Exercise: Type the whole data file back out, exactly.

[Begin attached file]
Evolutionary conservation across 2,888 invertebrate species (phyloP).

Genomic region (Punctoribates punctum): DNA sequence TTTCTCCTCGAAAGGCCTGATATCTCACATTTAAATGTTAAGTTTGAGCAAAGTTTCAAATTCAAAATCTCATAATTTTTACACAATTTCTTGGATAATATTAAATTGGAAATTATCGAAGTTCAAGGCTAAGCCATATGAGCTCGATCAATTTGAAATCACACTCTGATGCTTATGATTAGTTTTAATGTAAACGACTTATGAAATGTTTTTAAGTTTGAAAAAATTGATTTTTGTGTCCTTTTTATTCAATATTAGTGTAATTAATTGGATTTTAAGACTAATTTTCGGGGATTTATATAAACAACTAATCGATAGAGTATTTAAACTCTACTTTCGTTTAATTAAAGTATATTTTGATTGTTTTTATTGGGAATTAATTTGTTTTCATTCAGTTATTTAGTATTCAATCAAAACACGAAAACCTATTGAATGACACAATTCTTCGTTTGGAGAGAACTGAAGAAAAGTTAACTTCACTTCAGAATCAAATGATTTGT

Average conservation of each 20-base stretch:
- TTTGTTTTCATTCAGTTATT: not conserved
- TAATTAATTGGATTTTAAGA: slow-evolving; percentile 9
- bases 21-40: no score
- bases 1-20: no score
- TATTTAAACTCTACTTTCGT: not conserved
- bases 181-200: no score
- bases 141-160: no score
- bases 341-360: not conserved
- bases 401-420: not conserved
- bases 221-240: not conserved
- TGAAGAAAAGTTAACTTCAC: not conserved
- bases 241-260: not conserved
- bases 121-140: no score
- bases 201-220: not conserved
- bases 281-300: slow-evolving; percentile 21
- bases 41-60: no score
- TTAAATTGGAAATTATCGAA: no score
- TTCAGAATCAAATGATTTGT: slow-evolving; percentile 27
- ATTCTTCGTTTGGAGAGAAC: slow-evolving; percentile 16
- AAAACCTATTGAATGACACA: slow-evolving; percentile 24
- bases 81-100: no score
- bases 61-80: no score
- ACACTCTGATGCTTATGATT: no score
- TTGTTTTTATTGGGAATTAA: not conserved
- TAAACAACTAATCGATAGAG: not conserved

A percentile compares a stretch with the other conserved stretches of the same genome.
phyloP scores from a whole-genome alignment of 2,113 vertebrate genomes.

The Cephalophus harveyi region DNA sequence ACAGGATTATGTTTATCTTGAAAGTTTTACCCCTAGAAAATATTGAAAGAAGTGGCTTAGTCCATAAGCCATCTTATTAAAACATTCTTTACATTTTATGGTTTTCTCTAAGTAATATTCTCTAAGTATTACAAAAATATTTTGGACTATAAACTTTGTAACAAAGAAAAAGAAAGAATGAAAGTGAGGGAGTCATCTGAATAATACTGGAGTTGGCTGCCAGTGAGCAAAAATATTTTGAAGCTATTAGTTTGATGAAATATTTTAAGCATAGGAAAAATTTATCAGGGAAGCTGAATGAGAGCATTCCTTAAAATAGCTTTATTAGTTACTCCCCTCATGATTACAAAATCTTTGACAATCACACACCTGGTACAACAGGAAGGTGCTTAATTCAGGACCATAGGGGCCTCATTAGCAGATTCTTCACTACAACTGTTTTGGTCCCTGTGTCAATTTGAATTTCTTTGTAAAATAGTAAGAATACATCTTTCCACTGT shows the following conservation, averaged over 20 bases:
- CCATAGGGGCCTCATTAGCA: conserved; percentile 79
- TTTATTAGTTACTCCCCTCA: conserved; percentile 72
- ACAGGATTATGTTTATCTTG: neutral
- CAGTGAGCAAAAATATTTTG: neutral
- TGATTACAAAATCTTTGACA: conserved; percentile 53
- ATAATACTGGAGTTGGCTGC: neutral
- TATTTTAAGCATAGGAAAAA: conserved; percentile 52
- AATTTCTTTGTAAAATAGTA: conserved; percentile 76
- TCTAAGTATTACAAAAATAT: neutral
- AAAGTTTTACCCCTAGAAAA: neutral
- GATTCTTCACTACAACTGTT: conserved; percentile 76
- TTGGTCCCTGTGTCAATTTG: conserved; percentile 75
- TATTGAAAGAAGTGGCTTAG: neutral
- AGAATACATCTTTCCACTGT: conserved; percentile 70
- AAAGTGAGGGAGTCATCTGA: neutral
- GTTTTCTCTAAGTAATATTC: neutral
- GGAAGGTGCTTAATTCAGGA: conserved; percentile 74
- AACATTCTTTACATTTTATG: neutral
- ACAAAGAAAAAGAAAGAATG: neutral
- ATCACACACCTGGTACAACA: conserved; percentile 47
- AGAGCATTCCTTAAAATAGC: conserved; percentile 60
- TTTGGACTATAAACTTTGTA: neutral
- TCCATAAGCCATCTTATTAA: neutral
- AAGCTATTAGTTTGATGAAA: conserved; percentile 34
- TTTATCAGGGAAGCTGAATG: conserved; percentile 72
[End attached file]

Evolutionary conservation across 2,888 invertebrate species (phyloP).

Genomic region (Punctoribates punctum): DNA sequence TTTCTCCTCGAAAGGCCTGATATCTCACATTTAAATGTTAAGTTTGAGCAAAGTTTCAAATTCAAAATCTCATAATTTTTACACAATTTCTTGGATAATATTAAATTGGAAATTATCGAAGTTCAAGGCTAAGCCATATGAGCTCGATCAATTTGAAATCACACTCTGATGCTTATGATTAGTTTTAATGTAAACGACTTATGAAATGTTTTTAAGTTTGAAAAAATTGATTTTTGTGTCCTTTTTATTCAATATTAGTGTAATTAATTGGATTTTAAGACTAATTTTCGGGGATTTATATAAACAACTAATCGATAGAGTATTTAAACTCTACTTTCGTTTAATTAAAGTATATTTTGATTGTTTTTATTGGGAATTAATTTGTTTTCATTCAGTTATTTAGTATTCAATCAAAACACGAAAACCTATTGAATGACACAATTCTTCGTTTGGAGAGAACTGAAGAAAAGTTAACTTCACTTCAGAATCAAATGATTTGT

Average conservation of each 20-base stretch:
- TTTGTTTTCATTCAGTTATT: not conserved
- TAATTAATTGGATTTTAAGA: slow-evolving; percentile 9
- bases 21-40: no score
- bases 1-20: no score
- TATTTAAACTCTACTTTCGT: not conserved
- bases 181-200: no score
- bases 141-160: no score
- bases 341-360: not conserved
- bases 401-420: not conserved
- bases 221-240: not conserved
- TGAAGAAAAGTTAACTTCAC: not conserved
- bases 241-260: not conserved
- bases 121-140: no score
- bases 201-220: not conserved
- bases 281-300: slow-evolving; percentile 21
- bases 41-60: no score
- TTAAATTGGAAATTATCGAA: no score
- TTCAGAATCAAATGATTTGT: slow-evolving; percentile 27
- ATTCTTCGTTTGGAGAGAAC: slow-evolving; percentile 16
- AAAACCTATTGAATGACACA: slow-evolving; percentile 24
- bases 81-100: no score
- bases 61-80: no score
- ACACTCTGATGCTTATGATT: no score
- TTGTTTTTATTGGGAATTAA: not conserved
- TAAACAACTAATCGATAGAG: not conserved

A percentile compares a stretch with the other conserved stretches of the same genome.
phyloP scores from a whole-genome alignment of 2,113 vertebrate genomes.

The Cephalophus harveyi region DNA sequence ACAGGATTATGTTTATCTTGAAAGTTTTACCCCTAGAAAATATTGAAAGAAGTGGCTTAGTCCATAAGCCATCTTATTAAAACATTCTTTACATTTTATGGTTTTCTCTAAGTAATATTCTCTAAGTATTACAAAAATATTTTGGACTATAAACTTTGTAACAAAGAAAAAGAAAGAATGAAAGTGAGGGAGTCATCTGAATAATACTGGAGTTGGCTGCCAGTGAGCAAAAATATTTTGAAGCTATTAGTTTGATGAAATATTTTAAGCATAGGAAAAATTTATCAGGGAAGCTGAATGAGAGCATTCCTTAAAATAGCTTTATTAGTTACTCCCCTCATGATTACAAAATCTTTGACAATCACACACCTGGTACAACAGGAAGGTGCTTAATTCAGGACCATAGGGGCCTCATTAGCAGATTCTTCACTACAACTGTTTTGGTCCCTGTGTCAATTTGAATTTCTTTGTAAAATAGTAAGAATACATCTTTCCACTGT shows the following conservation, averaged over 20 bases:
- CCATAGGGGCCTCATTAGCA: conserved; percentile 79
- TTTATTAGTTACTCCCCTCA: conserved; percentile 72
- ACAGGATTATGTTTATCTTG: neutral
- CAGTGAGCAAAAATATTTTG: neutral
- TGATTACAAAATCTTTGACA: conserved; percentile 53
- ATAATACTGGAGTTGGCTGC: neutral
- TATTTTAAGCATAGGAAAAA: conserved; percentile 52
- AATTTCTTTGTAAAATAGTA: conserved; percentile 76
- TCTAAGTATTACAAAAATAT: neutral
- AAAGTTTTACCCCTAGAAAA: neutral
- GATTCTTCACTACAACTGTT: conserved; percentile 76
- TTGGTCCCTGTGTCAATTTG: conserved; percentile 75
- TATTGAAAGAAGTGGCTTAG: neutral
- AGAATACATCTTTCCACTGT: conserved; percentile 70
- AAAGTGAGGGAGTCATCTGA: neutral
- GTTTTCTCTAAGTAATATTC: neutral
- GGAAGGTGCTTAATTCAGGA: conserved; percentile 74
- AACATTCTTTACATTTTATG: neutral
- ACAAAGAAAAAGAAAGAATG: neutral
- ATCACACACCTGGTACAACA: conserved; percentile 47
- AGAGCATTCCTTAAAATAGC: conserved; percentile 60
- TTTGGACTATAAACTTTGTA: neutral
- TCCATAAGCCATCTTATTAA: neutral
- AAGCTATTAGTTTGATGAAA: conserved; percentile 34
- TTTATCAGGGAAGCTGAATG: conserved; percentile 72